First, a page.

• There is no shift of the midline structures.
  • There is no other focal area of abnormal signal intensity in the cerebral or cerebellar hemispheres. The grey-white matter differentiation is well maintained.
  • The ventricles, cerebral sulci and the basal cisterns are normal.
  • The basal ganglia, thalami, brainstem and cerebellum appear normal.
  • Para nasal sinuses appear normal.

Conclusion:

  • Lobulated solid cystic lesion in the right temporo-parietal region with overlying meningeal thickening and enhancement.
  • Extensive perilesional edema. Effacement of the overlying cortical sulci and the right occipital horn.
  • Possibility of neoplasm like Astrocytoma appears likely. However, infective process like conglomerate tuberculomas cannot be entirely ruled out in view of adjacent meningeal enhancement.
  • Correlation with Spectroscopy and SOS biopsy is recommended.

The doctor has suggested to go for an immediate surgery. I want to know whether gammaknife can be used in this case? Also if you can tell what is normal survival rate post treatment in this type of cases.

My friend is in India. If you can suggest any clinic in Mumbai, India or anywhere in India for Gamma Knife will be great. I can bring her to US if she has sufficient time for treatment. Appreciate if you can give your views or suggestions.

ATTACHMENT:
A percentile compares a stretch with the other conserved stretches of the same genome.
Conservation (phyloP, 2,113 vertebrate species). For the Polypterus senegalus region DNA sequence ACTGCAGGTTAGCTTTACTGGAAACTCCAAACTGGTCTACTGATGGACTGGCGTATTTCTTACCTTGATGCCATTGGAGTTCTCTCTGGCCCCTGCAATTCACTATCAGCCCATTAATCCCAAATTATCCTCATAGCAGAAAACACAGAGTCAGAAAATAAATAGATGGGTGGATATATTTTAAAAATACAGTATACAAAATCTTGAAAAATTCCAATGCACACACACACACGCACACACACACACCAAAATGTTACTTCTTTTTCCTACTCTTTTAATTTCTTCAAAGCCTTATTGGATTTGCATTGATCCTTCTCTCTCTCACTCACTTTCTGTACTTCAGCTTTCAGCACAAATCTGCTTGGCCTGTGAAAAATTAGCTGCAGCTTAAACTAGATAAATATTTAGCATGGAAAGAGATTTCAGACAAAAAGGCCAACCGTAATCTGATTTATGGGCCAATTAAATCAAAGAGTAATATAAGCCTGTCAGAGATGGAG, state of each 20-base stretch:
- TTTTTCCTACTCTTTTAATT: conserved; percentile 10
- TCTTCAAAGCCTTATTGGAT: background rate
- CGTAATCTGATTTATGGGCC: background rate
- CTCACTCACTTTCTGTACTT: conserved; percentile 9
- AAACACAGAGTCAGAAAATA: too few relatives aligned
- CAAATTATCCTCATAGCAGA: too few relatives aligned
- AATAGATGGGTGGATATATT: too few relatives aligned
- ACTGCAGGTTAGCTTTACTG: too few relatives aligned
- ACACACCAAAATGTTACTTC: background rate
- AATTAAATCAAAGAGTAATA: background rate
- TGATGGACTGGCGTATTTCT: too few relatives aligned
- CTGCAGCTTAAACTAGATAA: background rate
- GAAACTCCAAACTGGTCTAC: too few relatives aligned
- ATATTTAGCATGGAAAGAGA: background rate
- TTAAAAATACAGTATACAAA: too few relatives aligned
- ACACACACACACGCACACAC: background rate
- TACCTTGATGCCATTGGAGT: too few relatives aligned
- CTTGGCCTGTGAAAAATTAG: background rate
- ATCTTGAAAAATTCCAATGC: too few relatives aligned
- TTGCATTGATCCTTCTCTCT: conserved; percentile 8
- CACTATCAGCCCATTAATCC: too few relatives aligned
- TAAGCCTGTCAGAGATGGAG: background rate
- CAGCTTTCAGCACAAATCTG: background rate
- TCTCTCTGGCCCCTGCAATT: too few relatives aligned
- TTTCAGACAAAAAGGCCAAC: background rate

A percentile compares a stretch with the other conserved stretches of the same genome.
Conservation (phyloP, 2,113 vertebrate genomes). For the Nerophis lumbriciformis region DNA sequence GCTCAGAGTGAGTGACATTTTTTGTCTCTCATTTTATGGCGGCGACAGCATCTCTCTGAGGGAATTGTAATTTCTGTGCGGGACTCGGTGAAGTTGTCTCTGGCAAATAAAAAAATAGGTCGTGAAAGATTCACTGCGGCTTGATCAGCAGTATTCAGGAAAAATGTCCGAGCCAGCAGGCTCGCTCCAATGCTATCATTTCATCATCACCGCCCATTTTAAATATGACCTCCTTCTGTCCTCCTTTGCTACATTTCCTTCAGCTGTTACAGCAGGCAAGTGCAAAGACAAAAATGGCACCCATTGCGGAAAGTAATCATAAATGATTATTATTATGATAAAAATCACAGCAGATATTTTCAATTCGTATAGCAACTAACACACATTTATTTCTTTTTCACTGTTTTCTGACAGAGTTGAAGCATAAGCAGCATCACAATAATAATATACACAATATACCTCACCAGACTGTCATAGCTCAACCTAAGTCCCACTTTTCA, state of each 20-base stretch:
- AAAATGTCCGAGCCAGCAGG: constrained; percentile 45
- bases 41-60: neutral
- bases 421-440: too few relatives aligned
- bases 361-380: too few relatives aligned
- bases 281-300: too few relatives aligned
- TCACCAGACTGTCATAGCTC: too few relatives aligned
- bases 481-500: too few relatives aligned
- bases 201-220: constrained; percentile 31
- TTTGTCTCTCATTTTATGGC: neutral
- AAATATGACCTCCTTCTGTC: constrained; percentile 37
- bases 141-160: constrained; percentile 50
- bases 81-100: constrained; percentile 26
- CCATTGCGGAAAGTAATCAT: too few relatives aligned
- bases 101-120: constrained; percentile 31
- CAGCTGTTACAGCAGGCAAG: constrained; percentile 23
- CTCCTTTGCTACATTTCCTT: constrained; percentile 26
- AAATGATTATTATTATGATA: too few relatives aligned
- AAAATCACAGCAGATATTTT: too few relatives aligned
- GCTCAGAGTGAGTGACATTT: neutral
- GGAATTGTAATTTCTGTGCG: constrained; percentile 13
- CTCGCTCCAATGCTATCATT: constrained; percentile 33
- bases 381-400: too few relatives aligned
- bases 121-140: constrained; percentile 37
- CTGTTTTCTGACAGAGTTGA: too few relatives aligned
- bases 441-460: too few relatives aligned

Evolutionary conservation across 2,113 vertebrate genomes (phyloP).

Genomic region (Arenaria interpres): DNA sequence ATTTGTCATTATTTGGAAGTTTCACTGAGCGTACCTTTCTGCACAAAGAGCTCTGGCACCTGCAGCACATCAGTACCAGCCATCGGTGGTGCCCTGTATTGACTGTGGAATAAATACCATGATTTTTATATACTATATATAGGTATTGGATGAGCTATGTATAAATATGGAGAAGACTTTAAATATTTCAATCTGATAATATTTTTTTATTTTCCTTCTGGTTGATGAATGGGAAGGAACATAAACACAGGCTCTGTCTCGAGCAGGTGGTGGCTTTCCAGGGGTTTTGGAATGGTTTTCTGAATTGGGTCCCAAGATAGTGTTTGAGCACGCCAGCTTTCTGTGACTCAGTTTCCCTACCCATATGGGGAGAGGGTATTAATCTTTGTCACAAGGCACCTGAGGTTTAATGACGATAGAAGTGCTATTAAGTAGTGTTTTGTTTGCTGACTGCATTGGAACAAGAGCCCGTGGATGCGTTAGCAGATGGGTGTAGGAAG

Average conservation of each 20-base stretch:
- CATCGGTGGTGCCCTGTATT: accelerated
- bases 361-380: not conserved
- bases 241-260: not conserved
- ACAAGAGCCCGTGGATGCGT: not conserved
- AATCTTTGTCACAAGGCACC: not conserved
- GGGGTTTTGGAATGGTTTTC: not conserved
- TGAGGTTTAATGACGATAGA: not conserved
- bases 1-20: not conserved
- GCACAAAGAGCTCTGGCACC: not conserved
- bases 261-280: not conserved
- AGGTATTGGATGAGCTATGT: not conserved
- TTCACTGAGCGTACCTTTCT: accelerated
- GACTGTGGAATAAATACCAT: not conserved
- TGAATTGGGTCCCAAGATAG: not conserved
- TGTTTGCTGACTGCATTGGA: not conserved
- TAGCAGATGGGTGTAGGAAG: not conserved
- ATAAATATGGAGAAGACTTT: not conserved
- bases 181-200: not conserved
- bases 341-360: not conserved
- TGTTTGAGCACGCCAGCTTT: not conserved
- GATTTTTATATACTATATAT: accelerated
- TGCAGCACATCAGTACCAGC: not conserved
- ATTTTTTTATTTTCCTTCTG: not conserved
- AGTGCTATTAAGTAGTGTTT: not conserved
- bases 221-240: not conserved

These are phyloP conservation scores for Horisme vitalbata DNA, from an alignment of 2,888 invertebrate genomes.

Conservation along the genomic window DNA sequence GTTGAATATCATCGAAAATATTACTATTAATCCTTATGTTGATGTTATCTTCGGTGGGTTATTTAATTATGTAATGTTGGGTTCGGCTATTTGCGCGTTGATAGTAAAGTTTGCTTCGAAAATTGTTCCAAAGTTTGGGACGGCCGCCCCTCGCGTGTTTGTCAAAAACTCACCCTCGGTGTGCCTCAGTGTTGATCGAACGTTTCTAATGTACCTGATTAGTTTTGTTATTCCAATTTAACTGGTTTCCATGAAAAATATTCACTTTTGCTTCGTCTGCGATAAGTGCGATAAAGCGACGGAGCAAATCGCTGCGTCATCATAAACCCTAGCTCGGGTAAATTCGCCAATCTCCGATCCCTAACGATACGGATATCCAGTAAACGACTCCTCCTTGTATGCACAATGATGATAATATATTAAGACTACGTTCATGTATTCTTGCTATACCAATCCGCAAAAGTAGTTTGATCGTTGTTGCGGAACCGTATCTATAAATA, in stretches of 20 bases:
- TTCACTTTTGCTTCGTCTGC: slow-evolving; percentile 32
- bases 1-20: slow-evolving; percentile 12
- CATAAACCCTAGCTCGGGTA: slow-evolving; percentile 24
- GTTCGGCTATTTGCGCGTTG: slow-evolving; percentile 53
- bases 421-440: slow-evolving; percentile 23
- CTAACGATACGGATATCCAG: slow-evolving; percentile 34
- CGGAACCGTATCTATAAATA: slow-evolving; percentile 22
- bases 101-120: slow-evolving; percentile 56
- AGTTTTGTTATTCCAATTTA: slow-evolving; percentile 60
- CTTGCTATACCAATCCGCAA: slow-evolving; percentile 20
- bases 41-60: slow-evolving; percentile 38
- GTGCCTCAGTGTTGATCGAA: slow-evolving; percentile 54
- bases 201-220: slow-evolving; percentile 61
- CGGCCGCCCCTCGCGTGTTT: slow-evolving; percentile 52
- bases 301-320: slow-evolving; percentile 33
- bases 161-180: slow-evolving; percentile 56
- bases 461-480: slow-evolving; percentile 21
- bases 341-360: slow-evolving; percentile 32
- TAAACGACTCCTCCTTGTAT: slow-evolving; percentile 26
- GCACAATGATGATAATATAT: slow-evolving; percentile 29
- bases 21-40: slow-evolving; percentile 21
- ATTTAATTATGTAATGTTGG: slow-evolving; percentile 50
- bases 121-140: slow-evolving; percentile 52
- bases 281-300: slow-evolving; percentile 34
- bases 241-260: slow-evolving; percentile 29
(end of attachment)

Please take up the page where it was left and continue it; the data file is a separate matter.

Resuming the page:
Dr. Lee responds:
Given the size of the lesion and lack of clear diagnosis (infection versus tumor), the best course of action is most likely surgical. Obviously it is difficult for me to determine the specifics without more detail.

Joe asks:
I was wondering if Gamma Knife is successful in treating/curing grade I pilocytic astrocytomas. My tumor (pilocytic astrocytoma) is 1.9 x 3.2 x 2.5 cm in the CC, AP, and TV dimensions respectively (no associated cyst). Furthermore, it is in a subcortical location adjacent to the hippocampus in the right temporal lobe.

Dr. Lee responds:
There are only a few patients who have been treated with Gamma Knife radiosurgery for juvenile pilocytic astrocytomas. The data suggests that it can arrest tumor growth, but only increased follow-up and time can be sure that this strategy will work. I would be happy to see you in consultation.

If you would like to schedule an appointment, please call 1-800-789-PENN (7366) or request an appointment online.

Dawn asks: